I wasn’t grossed out by any of this information until Thulani started picking up the poop and holding it up for us to get a closer look! THE POOP. HE WAS HOLDING THE POOP. THIS IS NOT A DRILL. TOUCHING THE ANUS LOGS WITH HIS BARE HANDS. I literally could not even. He was doing this to show us the difference between white rhino poop and black rhino poop. You could have just described it buddy. Perhaps even used a stick. Perhaps a lazer pointer. ANYTHING BUT YOUR HANDS. Like dear lord, sweet 7 pound 8 ounce baby jesus help this man.

After he got done lecturing us on poo, we traveled a little further and saw the baby lions again, then pulled over for drinks and snacks. We pulled over next to a particularly large termite mound and after we all hopped out of the jeep the men went behind it to take care of some business. I think my sister felt left out because she too felt the need to sprinkle on this mud tower.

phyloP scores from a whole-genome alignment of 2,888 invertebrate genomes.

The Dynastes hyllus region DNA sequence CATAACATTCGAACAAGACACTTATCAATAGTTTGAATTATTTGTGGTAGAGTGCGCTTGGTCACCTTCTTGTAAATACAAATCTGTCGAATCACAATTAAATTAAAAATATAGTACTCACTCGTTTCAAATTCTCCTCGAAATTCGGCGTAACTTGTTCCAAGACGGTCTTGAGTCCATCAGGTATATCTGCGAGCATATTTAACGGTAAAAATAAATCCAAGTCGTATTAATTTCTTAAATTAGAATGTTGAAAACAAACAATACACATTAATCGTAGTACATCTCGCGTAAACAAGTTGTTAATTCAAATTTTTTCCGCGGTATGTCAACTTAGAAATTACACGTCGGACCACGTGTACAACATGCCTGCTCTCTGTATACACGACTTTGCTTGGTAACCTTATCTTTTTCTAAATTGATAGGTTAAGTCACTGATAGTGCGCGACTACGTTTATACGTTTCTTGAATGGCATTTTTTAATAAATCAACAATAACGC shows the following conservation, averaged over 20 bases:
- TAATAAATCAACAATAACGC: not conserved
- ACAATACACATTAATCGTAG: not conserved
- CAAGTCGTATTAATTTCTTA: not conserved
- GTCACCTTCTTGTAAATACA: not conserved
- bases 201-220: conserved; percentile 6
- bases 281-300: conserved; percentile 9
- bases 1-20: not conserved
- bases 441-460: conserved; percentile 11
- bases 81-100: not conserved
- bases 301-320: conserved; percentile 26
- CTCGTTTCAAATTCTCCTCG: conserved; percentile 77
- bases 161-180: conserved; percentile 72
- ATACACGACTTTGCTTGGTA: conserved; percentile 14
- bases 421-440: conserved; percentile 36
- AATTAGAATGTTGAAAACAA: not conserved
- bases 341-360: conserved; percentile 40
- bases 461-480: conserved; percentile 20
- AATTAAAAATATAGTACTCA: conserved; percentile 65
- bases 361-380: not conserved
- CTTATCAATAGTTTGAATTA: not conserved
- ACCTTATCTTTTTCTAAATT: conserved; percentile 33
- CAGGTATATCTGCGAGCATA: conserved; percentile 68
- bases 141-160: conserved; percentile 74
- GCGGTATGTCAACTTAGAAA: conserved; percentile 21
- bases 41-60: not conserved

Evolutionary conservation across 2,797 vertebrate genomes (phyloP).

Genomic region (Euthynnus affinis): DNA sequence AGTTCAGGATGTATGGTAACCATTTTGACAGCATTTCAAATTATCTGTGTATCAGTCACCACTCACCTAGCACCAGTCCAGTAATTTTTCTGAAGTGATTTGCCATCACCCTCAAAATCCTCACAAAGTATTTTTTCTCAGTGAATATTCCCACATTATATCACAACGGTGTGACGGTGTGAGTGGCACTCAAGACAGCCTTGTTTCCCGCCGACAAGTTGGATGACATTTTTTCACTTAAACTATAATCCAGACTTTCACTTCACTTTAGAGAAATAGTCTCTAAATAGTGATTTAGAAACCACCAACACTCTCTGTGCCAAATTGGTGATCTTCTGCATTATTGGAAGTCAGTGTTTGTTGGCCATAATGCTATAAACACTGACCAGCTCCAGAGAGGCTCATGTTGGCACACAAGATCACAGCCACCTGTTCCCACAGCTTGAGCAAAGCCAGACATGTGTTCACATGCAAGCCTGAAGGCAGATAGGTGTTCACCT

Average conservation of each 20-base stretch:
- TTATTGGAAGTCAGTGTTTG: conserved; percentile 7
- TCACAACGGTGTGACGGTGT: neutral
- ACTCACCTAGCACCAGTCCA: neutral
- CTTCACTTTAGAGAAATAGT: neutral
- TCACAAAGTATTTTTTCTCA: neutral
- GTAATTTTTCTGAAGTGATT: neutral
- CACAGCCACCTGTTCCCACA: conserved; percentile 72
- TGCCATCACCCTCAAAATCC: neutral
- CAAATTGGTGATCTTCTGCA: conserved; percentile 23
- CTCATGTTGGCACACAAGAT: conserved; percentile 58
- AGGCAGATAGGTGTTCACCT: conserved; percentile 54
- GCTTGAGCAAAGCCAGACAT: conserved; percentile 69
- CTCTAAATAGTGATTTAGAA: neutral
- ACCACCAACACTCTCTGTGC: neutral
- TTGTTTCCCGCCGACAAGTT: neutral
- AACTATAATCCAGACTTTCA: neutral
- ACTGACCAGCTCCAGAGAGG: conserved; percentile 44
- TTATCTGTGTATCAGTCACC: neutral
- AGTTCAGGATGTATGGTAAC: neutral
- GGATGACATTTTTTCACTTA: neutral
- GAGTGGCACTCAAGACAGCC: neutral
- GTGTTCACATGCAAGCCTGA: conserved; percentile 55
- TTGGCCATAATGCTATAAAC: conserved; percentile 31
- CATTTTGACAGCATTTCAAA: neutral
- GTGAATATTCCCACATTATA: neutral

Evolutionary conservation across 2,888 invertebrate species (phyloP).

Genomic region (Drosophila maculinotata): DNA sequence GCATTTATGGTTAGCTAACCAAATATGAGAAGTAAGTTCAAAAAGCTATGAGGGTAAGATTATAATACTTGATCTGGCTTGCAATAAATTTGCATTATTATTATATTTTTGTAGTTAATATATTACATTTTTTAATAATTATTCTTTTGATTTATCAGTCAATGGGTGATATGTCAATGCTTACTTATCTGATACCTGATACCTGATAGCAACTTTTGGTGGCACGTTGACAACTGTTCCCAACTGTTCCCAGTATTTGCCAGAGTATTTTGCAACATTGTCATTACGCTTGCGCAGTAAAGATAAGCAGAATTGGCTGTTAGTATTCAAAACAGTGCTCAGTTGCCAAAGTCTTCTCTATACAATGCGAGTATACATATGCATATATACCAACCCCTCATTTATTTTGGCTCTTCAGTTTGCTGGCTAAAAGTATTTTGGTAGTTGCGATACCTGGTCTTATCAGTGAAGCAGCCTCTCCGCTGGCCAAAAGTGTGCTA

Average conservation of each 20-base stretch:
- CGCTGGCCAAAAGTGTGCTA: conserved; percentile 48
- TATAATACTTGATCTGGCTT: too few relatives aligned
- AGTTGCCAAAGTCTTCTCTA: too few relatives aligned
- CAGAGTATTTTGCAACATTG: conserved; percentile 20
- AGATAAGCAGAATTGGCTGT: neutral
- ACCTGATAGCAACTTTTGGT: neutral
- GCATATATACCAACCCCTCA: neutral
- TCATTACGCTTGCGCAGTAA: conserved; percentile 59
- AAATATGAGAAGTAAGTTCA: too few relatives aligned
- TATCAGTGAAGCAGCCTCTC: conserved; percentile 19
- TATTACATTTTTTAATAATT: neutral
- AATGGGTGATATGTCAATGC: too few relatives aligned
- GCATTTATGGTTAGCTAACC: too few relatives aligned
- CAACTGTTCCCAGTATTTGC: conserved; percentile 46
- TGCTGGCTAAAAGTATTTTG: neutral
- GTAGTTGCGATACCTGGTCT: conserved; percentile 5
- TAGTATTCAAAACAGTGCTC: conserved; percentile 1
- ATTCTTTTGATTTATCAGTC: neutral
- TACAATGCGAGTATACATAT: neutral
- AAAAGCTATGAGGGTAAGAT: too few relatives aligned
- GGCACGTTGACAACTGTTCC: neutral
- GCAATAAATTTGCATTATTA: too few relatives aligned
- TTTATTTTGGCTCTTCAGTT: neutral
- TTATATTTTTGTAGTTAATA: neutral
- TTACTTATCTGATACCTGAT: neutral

Now my mom says that she never gets embarrassed anymore. She tells me quite frequently that it’s impossible to embarrass her…well…as soon as I saw my sister walk behind the mound I grabbed my GoPro and shouted “I NEED TO FILM HER URINATING ON THE MOUND!” and sprinted behind the structure as fast as my little legs could carry me. I thought my mom was literally going to turn purple, her face was getting so red. Just a little pay back for all the times in middle school when she asked me in front of all my friends what the latest gossip was, and then followed up with, “you can tell me, I’m the cool mom.” Okay Mrs. George…calm down.

We got back to the camp after it was dark and Thulani actually joined us for dinner. It was awesome because he sat at the end of the table right next to us, so we were able to ask him all of the questions and basically ignore everyone else (being pleasant is so exhausting). We asked him about his family, his son, how long he has been doing his job, how they treat him here, and what are the most exciting things he has seen.

Apparently the way they train trackers and drivers is they have to do 1000 hours of bush walks. Which means they have to find the animals on foot and get as close as they can so they can learn what the limits are. He told us all kinds of crazy stories about how he has seen animals fighting, chasing each other, and so on. It was great.

As we were finishing up with dinner we saw two hyenas make their way through our camp. Luckily it was on the outside of the premises.

We have our last drive in the morning and then we head back to the U.S. Guess we will make it count!

Until Tomorrow,

-E